Wasting of coal by burning it in the 21st century is a clear sign of ignorance. Coal contains valuable ingredients like Mercury (Hg) and rare earth metals that can be recovered and sold as by products. If allowed to escape in exhaust gases they can be deadly poisons. In the nineteenth century when large scale coal fired power plants were built, technology to recover these valuable inclusions was not developed. Today this gift of nature can be converted into clean fuel with several commercially viable products.

In the recently concluded International Pittsburgh conference in which I participated and presented my paper titled: “Replacing Liquefied Natural Gas (LNG) with Synthetic Natural Gas (SNG) in the Energy Mix of Pakistan”, there were several presentations on the appropriate use of coal. After the conference, I had the opportunity of visiting the Great Plains Synfuels Plant in Beulah, North Dakota. It is a state of the art complex where coal is first mined and then used for gasification and power generation. Dakota Gasification Company converts coal into pipeline-quality natural gas with several byproducts as follows: 170 million cubic feet of natural gas daily; anhydrous ammonia, 400 tons daily sold as fertilizer; Ammonium Sulphate, 1150 tons daily sold as fertilizer; Phenol, 28 million pounds annually used for resins; Krypton-Xenon, 3 – 5 million liters annually used for lighting; Liquid Nitrogen, 300,000 gallons per year, sold to oil service companies; Carbon dioxide, 3 million tons per day, used for oil recovery.; Naphtha, 8.4 million gallons per day, used as gasoline additive; Tar Oil, 40 million gallons per year, used for fuel blends; and finally Urea, 1100 tons daily, sold as fertilizer.

When so much can be obtained from this black gold, burning it in coal fired power plants makes no sense. In Punjabi such extravagance and waste is termed as: “Note nal cha pakana” (cooking tea by burning currency notes). It clearly indicates that our coal based energy policy is seriously flawed with the Sahiwal Plant being the most inappropriate of them all.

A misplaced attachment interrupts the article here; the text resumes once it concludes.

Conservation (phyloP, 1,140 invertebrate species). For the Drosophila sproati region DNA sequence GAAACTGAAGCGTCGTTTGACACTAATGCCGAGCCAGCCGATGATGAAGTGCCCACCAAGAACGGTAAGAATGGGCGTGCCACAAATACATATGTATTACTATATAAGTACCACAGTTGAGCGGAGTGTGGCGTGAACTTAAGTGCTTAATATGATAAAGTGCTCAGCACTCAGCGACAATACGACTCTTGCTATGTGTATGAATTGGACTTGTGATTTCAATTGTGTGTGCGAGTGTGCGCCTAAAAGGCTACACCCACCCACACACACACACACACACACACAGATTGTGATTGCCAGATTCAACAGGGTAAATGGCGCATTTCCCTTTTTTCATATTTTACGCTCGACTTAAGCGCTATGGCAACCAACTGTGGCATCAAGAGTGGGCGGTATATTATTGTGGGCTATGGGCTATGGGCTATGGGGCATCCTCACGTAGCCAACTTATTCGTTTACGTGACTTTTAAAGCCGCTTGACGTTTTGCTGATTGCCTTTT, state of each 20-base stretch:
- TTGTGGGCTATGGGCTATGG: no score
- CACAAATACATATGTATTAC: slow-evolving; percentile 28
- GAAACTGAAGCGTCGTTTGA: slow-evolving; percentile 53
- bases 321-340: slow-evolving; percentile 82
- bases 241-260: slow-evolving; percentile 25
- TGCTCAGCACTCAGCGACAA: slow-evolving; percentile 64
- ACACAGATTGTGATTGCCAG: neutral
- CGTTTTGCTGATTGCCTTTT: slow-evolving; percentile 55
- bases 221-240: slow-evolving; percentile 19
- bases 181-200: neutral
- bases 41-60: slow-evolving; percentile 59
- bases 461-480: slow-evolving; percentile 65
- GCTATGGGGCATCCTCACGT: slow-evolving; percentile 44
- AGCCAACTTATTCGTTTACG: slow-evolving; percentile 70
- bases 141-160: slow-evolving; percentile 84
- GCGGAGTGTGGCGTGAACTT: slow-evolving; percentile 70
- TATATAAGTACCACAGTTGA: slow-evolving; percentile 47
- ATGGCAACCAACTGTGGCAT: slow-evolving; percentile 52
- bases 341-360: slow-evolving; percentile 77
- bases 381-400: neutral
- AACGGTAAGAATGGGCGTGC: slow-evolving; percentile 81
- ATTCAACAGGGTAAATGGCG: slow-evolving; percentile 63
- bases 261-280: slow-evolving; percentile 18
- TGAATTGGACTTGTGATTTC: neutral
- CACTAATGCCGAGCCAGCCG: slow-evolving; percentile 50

Pakistan has a gas based energy network. The discovery of 12 TCF of natural gas in 1952 was a gift of nature. Today the country has state of the art gas distribution network spread over 20,000 kilometers. Due mismanagement and misuse, presently there are gas shortages. The present government has started importing LNG from Qatar to meet the shortfall. The imported gas is being sold at Rs946 per mmbtu compared to local gas which is sold at Rs700 mmbtu. If the price of Brent goes up so will the cost of the imported gas rendering it out of reach for the local consumers.

Dakota Gasification Company can produce SNG at $5 per mmbtu but due to low gas prices in USA ($3 per mmbtu) they cannot compete. Its revenue comes from the sale of several byproducts. Clearly the high cost of imported gas in the country justifies the production of SNG from our local ‘Lignite Coal’ abundantly available at Thar (175 billion tons). LNG may be a short term fix but for the long haul gasification of local coal is the way forward. Above ground gasification is an established technology with several commercial gasifiers available in the market.

After persistent efforts, mining for coal has finally started at Thar. A joint venture of Government of Sindh and ENGRO called SECMC is responsible for mining coal which will then be used to produce 1320 MW of power (660X660) by burning the Lignite coal. The as mined coal can also be used to produce SNG and all the other by-products being exploited by Dakota Gasification Company.

While the world is moving away from burning coal we are blindly going in this direction. Fauji Fertilizer Company (FFC) has also acquired a block at Thar to gasify and produce Urea fertiliser; they too can produce SNG and all the other byproducts in addition to their core business of fertilizers. Beijing the most polluted city of Asia is undergoing a massive clean-up by regulating and reducing emissions from its coal fired power plants. There is a massive effort in China to produce chemicals from this black gold instead of burning it.

Centre for Coal Technology (CCT) at University of Punjab has recently installed a Lurgi Gasifier to produce Syngas (Co + H2) which will then be used for power generation. This gas after methanation can be converted into pipeline quality and used in place of natural gas (CH4). Coal will play a dominant role in the energy mix of Pakistan but it should be utilized as a 21st century fuel to maximize its potential. The huge coal reserves at Thar can once again deliver energy security and autarky as did Sui Gas for over half a century. Energy is the lifeline of a nation. The country is blessed with natural resources which should be exploited with the use of appropriate technologies. The newly formed Department of Energy (DOE) should be tasked to formulate an effective game plan to move forward to overcome the menace of gas load shedding.


The writer is Ex-Chairman, Pakistan Science Foundation.